Before exiting, stop at the Idea Wall. Your feedback note, written with a marker pen, is instantly digitised and displayed on a nearby screen, and saved for the Museum’s use.
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Overall, the 200-odd poster panels in English — most of them enclosed in toughened glass and placed under spotlights — are elegant, but too many. The handful of 3D models and murals are supplemented by 13 LCD screens that display short videos, and eight wall-mounted touchscreens that invite you to flip through photographs and documents. Still, spread over two floors, 13 sections and 20,000 sq ft, the Museum could do with more multimedia interactive zones. “Laser show and motion simulator are coming soon,” the authorities promise. To the wishlist, I would add a few sofas in-between to rest tired legs, and a museum shop at the exit.
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What lies behind the Indian Business Museum? Debashis Chatterjee, IIM-K’s director, recalls that, “In November 2010, when Sanjeev Bikhchandani [founder of Naukri.com] visited us, he sounded the idea of the business history museum of India. IIM-K, too, wanted to inspire business students to turn entrepreneurs. Doing business is in our DNA, yet our [management] ideas are borrowed mostly from the West. Before we can grow wings, we must grow our roots.”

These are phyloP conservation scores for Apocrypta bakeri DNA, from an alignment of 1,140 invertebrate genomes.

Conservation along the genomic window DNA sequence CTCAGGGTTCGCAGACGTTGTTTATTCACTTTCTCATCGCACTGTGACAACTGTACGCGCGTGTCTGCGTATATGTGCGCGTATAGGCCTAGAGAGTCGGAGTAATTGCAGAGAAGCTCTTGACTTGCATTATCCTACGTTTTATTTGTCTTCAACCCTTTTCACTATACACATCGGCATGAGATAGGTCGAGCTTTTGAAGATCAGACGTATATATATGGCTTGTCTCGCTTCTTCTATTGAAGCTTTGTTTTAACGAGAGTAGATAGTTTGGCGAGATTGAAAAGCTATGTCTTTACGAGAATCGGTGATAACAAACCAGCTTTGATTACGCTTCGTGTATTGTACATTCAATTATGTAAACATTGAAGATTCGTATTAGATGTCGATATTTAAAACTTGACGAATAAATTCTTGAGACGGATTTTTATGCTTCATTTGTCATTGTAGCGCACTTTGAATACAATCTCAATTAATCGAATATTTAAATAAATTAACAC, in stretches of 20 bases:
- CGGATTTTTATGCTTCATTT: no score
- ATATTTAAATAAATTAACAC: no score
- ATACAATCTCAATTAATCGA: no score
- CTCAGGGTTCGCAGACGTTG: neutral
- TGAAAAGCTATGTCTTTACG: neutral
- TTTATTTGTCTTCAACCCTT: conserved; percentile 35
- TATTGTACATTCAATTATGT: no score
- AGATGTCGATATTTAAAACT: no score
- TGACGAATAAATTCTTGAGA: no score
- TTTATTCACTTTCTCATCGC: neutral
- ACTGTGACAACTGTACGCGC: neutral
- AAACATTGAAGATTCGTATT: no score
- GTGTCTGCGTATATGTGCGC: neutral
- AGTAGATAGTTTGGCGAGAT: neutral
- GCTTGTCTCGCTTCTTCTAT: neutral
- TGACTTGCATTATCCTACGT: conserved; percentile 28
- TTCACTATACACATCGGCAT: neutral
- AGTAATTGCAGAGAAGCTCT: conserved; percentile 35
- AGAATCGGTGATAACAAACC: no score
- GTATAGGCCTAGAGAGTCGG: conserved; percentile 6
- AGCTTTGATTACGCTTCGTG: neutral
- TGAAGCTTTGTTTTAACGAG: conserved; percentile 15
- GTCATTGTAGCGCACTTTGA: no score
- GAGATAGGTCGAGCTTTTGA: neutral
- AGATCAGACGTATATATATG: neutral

Rather than immediately inflicting a business history course on the MBA students, a museum was conceived to help youngsters learn business history, and develop pride in the country’s past. Its chosen theme was “influential India in global business”. In the atrium, a model of a Beypore dhow (a wooden sailing vessel popular among Arab commercial seafarers and built traditionally on the outskirts of Kozhikode) reinforces the thought that ideas and crafts set sail from India.
With a mission to inspire students to turn entrepreneur, no wonder the Museum presents business history through heroes, leaders and corporate giants. Like the old-style National Council of Educational Research and Teaching (NCERT) school textbooks used for nation-building, the Museum relies on the history-as-fact approach and deploys text-heavy information bundles, even in the interactive kiosks. Maybe one day it will provide space for history-as-interpretation, too, as well as bring alive the buzz of the informal economy, small business, and trade unions. When I tap Mathias Imbach for suggestions, this visiting researcher of business strategy from Switzerland says, “Ideas like jugaad can be showcased.”